Thursday 3 July 2014

Craft Books I Love: Material World by Perri Lewis

Material World by Perri Lewis

When it comes to crafting, I consider myself a bit of a jack-of-all-trades. I know a lot of people have one true craft that they will always go back to, which is great, but just isn't for me. I like the challenge of learning new things, and love how each craft is unique and offers different possibilities. So for me, Material World by Perri Lewis is a joy to behold. I have been eyeing this book up in Waterstones for the past few months, so when my local library finally stocked a copy, I had the chance to read it in the comfort of my own home. Although, in all seriousness, if I spend any more time in a Waterstones cafe, it might well become my second home.

Material World (The Modern Craft Bible) is an introduction to a wide range of crafts, some of them more mainstream, others a bit more obscure. The categories covered are: appliqué, cross stitching, decoupage, embellishing, embroidering, encrusting, jewellery making, leather work, macramé, millinery, paper cutting, patchwork, printing, quilling, and tailoring. Very extensive, non? And let's abandon any images of twee aprons or tissue box covers. This is modern crafting.

Each section of the book includes a round up of the main materials needed, simple tutorials for the basic techniques, one main project for each craft, as well as some further ideas for projects. It's written in a very friendly tone, and all instructions are very clear, so even complete beginners won't be puzzled or put off. For each category, there are also interviews and contributions from some of the leading crafters in each field. Seriously, the list of contributors is ludicrously high profile - Philip Treacy shares his millinery tips, Tatty Devine talk all things jewellery, The Cambridge Satchel Company reveal the process behind their satchels, and Grayson Perry and Tracey Emin discuss the line between craft and art.

The great thing about this book, is that if you are completely unsure about which craft you would like to take up, it gives you the low down on each craft, so that you can quickly tell if you would enjoy it or not. Whilst one craft might not be the one for you, the range in Material World is so diverse, that there is bound to be one to suit you. Although, the projects included are so gorgeous, that you'll want to try and make all of them. My particular favourites are the leather notebook cover, the printed scarf and the bow fascinator.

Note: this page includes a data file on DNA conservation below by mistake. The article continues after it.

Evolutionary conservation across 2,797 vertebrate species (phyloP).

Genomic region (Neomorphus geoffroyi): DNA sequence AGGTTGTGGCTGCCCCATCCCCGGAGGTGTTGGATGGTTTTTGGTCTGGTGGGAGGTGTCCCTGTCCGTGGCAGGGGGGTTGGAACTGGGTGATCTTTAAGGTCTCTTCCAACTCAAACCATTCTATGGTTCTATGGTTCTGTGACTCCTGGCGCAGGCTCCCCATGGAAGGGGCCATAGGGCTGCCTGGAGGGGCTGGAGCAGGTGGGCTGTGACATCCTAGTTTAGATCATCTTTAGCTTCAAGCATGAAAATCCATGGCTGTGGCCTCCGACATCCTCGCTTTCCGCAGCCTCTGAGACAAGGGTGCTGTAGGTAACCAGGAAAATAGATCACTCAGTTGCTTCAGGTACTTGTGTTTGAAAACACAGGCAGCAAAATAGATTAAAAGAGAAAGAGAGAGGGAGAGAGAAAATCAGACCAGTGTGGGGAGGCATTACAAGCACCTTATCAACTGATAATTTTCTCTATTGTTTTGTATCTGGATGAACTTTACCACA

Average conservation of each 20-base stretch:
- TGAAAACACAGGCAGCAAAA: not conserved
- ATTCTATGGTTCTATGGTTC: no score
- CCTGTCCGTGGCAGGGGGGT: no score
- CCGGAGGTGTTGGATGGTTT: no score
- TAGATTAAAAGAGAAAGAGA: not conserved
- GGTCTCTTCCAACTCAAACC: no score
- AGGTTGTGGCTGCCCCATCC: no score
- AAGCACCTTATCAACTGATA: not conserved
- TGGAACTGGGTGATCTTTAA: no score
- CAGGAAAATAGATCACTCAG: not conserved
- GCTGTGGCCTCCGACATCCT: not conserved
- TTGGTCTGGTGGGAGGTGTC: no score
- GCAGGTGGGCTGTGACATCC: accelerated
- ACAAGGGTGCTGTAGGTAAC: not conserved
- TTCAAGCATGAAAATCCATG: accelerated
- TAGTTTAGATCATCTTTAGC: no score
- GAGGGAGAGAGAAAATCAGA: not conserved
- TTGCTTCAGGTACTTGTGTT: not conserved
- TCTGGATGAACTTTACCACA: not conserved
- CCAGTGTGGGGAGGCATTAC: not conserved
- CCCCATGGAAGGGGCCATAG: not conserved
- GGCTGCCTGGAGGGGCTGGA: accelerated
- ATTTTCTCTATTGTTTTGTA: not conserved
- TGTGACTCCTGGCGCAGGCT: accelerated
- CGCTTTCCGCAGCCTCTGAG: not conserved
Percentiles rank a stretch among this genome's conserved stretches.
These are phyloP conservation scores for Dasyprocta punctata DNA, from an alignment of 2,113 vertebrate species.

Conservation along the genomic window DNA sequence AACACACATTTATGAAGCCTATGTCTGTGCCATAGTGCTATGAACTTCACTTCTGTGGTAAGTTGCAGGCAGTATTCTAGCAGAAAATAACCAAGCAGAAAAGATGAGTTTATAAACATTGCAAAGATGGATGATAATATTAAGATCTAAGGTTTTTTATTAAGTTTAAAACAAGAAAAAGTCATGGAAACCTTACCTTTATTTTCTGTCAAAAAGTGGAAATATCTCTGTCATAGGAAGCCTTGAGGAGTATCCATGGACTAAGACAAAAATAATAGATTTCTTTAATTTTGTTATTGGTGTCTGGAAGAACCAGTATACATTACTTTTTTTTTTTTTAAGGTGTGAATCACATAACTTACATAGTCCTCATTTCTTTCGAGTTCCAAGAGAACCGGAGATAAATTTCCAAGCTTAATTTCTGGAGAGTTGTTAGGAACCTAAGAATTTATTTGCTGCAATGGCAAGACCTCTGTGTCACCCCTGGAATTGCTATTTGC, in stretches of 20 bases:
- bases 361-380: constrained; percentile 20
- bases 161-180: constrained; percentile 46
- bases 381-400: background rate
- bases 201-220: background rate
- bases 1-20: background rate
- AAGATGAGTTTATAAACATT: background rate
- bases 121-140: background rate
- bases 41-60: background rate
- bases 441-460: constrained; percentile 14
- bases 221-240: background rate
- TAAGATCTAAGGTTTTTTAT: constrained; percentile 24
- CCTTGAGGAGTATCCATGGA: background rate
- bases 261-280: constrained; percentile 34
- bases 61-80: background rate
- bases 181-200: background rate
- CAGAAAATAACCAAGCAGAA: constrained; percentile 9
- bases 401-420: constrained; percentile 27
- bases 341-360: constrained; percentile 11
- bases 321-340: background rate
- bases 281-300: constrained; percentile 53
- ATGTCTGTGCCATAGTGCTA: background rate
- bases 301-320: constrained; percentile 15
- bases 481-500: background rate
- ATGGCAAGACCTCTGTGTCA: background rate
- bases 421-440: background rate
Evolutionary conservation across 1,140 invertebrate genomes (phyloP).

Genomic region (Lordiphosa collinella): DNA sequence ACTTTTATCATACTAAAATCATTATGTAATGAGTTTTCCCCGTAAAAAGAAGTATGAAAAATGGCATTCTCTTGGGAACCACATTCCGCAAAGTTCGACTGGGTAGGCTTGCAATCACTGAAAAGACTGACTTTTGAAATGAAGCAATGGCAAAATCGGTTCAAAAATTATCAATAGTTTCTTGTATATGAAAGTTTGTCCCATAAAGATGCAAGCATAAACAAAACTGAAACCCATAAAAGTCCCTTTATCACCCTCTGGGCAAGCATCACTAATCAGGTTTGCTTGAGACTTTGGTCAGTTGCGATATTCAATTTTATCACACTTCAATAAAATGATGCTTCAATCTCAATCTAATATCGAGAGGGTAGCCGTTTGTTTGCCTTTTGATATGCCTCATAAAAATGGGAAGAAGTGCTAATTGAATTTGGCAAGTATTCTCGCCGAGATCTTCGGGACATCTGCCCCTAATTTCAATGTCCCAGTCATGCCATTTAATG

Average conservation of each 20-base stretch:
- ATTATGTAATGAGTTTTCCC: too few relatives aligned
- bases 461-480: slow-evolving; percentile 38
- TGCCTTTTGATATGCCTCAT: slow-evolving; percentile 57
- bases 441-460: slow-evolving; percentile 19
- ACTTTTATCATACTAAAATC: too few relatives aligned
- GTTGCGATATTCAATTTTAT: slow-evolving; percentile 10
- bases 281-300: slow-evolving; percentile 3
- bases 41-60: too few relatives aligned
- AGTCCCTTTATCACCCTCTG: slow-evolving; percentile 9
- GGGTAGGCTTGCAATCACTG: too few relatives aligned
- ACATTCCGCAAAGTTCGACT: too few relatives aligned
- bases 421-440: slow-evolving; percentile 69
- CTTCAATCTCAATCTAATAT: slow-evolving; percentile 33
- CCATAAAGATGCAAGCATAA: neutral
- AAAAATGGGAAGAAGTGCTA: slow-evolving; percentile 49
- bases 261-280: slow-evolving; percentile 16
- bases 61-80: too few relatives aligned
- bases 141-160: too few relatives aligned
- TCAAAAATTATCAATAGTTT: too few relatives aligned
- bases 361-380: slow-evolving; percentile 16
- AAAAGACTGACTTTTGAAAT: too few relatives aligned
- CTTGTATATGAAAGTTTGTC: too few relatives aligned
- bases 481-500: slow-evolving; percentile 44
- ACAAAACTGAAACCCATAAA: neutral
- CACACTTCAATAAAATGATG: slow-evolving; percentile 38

I also love the craft related articles/interviews scattered throughout the book, each one dealing with an issue in modern craft. From the feel good factor craft can deliver, to whether craft is a step forwards (or back) or feminism, I really enjoyed reading these. They give the book a thoroughly modern edge, and offer insight into the past, present and future of crafting.

Perhaps my only gripe with Material World, is that there could be more photographs of the lovely, lovely projects. There is only one photograph of the main project for each section, and none for the smaller projects. As I feel this book is geared towards crafting beginners, I think more pictures and photographs would only be a good thing. That being said though, I would happily recommend this to any complete beginner, especially those who are not sure which craft they are looking to take up.

Unexpected Side Effect: Finding myself humming Madonna's Material Girl whenever I look at the cover of Material World. Every. Single. Time. Which can get pretty annoying when you only know the words to two lines of the chorus.

Material Girl by Madonna on Grooveshark

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